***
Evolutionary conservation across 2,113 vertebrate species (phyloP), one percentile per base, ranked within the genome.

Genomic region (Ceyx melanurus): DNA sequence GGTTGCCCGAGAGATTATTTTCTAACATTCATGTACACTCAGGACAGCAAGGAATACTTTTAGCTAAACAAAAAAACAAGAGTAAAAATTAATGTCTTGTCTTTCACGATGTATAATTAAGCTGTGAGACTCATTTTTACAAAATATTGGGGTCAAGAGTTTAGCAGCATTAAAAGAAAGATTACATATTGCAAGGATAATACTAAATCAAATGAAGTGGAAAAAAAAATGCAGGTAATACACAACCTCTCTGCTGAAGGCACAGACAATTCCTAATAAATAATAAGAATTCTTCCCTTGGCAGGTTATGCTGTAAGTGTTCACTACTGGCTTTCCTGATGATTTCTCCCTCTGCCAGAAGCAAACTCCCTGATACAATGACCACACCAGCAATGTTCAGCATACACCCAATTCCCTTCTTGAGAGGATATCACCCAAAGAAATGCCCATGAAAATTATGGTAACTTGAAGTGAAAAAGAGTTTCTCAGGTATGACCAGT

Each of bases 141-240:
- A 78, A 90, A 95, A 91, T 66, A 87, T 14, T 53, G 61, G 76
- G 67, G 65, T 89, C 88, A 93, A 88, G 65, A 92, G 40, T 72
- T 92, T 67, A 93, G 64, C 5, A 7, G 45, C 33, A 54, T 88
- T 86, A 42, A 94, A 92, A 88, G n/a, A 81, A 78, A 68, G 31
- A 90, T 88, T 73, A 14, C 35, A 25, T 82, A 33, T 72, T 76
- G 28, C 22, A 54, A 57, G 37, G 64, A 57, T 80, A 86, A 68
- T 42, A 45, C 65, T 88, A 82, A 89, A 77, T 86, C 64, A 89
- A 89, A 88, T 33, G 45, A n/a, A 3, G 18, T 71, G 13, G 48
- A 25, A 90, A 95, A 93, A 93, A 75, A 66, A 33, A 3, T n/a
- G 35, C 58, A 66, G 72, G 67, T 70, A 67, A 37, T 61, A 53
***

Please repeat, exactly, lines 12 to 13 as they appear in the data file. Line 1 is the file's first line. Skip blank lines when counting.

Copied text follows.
- A 25, A 90, A 95, A 93, A 93, A 75, A 66, A 33, A 3, T n/a
- G 35, C 58, A 66, G 72, G 67, T 70, A 67, A 37, T 61, A 53